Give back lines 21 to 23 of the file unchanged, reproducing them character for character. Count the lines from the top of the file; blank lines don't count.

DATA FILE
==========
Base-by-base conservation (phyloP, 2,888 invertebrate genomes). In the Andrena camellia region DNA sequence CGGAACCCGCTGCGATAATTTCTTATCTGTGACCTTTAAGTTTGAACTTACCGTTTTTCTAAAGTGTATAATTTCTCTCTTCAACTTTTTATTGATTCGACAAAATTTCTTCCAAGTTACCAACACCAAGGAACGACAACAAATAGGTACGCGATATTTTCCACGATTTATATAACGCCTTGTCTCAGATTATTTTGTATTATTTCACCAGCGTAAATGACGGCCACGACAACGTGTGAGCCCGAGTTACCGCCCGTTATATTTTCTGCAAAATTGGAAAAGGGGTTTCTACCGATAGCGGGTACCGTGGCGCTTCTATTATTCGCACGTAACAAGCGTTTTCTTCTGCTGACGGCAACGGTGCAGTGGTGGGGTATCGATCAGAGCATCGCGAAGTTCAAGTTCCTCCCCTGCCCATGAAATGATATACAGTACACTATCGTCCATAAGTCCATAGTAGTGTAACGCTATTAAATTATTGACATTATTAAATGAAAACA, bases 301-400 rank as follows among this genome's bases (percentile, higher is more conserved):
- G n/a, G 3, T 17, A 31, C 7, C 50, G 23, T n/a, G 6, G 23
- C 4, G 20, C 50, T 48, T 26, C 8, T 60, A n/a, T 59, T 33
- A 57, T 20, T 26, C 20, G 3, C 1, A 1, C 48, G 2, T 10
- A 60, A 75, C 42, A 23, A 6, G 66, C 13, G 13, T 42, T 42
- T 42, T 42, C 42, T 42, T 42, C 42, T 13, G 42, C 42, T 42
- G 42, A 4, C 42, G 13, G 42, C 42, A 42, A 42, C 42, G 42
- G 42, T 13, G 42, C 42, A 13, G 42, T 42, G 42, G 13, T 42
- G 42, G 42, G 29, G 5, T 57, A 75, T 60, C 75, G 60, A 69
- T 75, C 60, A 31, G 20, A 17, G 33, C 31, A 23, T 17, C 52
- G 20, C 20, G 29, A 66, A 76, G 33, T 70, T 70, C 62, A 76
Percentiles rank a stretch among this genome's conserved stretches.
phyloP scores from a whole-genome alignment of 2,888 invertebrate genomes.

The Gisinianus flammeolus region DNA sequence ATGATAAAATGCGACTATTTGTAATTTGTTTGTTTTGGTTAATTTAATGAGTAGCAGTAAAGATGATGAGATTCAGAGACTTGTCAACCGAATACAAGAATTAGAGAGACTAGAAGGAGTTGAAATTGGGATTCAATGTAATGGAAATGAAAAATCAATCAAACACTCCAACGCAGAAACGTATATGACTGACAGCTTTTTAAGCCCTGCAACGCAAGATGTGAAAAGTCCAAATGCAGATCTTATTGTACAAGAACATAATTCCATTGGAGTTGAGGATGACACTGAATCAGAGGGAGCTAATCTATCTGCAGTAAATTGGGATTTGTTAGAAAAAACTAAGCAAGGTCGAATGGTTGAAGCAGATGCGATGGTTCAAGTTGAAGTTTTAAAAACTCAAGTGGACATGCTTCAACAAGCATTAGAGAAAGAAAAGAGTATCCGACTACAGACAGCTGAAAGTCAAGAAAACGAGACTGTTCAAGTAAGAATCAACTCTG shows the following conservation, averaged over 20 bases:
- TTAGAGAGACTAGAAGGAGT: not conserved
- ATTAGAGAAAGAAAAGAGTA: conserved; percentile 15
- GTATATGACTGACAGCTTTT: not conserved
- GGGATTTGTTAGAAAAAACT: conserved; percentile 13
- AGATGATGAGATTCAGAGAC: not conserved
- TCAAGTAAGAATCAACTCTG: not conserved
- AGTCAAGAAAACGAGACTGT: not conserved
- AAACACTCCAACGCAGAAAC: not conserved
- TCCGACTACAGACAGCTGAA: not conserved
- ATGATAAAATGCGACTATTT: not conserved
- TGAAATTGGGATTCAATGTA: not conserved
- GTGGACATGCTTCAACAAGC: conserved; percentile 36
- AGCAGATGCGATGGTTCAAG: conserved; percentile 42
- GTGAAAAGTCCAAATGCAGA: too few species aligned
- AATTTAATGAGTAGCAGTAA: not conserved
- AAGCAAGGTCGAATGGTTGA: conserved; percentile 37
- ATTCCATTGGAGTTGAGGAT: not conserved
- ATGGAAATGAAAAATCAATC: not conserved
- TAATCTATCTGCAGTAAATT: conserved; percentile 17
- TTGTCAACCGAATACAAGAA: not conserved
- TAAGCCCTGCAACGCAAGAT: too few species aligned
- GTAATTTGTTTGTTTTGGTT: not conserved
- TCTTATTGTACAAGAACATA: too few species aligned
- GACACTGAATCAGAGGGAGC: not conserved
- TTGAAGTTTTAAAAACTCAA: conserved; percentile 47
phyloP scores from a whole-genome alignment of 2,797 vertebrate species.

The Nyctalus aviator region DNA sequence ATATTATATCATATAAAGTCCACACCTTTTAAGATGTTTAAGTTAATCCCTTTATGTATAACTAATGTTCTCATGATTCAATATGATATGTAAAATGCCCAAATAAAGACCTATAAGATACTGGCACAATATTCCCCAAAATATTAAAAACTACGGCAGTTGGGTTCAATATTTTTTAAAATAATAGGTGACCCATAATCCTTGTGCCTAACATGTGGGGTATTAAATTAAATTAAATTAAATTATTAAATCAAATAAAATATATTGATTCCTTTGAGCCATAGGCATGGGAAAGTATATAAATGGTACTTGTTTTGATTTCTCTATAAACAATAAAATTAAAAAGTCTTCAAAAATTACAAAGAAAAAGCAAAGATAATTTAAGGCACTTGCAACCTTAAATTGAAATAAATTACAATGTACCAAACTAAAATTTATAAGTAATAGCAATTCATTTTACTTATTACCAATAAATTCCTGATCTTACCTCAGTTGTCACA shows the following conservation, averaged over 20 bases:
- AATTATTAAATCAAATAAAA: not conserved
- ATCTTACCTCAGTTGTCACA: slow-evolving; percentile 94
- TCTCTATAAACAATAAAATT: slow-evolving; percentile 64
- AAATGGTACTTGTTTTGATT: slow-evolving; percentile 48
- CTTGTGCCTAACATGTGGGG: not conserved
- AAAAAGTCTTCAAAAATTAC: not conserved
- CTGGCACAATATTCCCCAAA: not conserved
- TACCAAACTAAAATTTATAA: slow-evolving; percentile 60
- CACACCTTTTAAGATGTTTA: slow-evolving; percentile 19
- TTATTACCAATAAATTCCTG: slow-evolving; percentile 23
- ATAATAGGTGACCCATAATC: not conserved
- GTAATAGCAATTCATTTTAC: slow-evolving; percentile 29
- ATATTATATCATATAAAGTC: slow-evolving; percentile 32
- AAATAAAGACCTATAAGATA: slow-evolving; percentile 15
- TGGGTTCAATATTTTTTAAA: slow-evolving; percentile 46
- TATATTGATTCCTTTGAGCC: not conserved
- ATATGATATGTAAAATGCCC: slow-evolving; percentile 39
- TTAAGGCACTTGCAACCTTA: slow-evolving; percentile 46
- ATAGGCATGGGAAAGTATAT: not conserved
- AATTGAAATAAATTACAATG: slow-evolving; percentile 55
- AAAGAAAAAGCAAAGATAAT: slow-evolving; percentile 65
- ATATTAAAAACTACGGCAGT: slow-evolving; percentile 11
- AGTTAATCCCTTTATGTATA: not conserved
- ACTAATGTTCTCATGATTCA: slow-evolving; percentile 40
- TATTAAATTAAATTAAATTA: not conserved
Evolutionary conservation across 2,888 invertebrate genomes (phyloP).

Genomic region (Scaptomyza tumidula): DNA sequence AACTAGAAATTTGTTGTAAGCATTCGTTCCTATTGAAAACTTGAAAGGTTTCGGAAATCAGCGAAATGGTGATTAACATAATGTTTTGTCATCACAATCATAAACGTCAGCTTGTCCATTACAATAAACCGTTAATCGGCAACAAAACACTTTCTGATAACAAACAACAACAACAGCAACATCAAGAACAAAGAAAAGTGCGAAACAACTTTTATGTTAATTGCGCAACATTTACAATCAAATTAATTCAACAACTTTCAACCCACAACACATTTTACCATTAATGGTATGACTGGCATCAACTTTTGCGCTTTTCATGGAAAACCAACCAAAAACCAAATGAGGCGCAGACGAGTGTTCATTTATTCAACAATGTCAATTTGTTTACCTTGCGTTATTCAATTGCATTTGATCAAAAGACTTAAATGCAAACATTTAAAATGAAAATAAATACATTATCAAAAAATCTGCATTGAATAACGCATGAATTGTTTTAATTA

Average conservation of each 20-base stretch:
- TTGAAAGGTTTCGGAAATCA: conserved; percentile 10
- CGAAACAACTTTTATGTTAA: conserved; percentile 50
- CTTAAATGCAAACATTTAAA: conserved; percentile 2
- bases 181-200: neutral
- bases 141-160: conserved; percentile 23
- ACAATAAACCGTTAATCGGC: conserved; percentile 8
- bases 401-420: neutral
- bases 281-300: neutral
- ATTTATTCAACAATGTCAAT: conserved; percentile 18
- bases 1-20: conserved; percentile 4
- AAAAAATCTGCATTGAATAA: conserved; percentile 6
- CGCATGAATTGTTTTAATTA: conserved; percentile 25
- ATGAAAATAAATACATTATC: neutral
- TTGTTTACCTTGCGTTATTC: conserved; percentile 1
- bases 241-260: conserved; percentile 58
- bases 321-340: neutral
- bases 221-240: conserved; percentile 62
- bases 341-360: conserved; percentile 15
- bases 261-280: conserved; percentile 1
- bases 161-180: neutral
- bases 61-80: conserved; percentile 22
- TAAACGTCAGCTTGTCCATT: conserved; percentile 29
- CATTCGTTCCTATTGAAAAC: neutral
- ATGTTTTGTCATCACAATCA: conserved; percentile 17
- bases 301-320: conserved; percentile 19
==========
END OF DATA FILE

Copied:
- AGTCAAGAAAACGAGACTGT: not conserved
- AAACACTCCAACGCAGAAAC: not conserved
- TCCGACTACAGACAGCTGAA: not conserved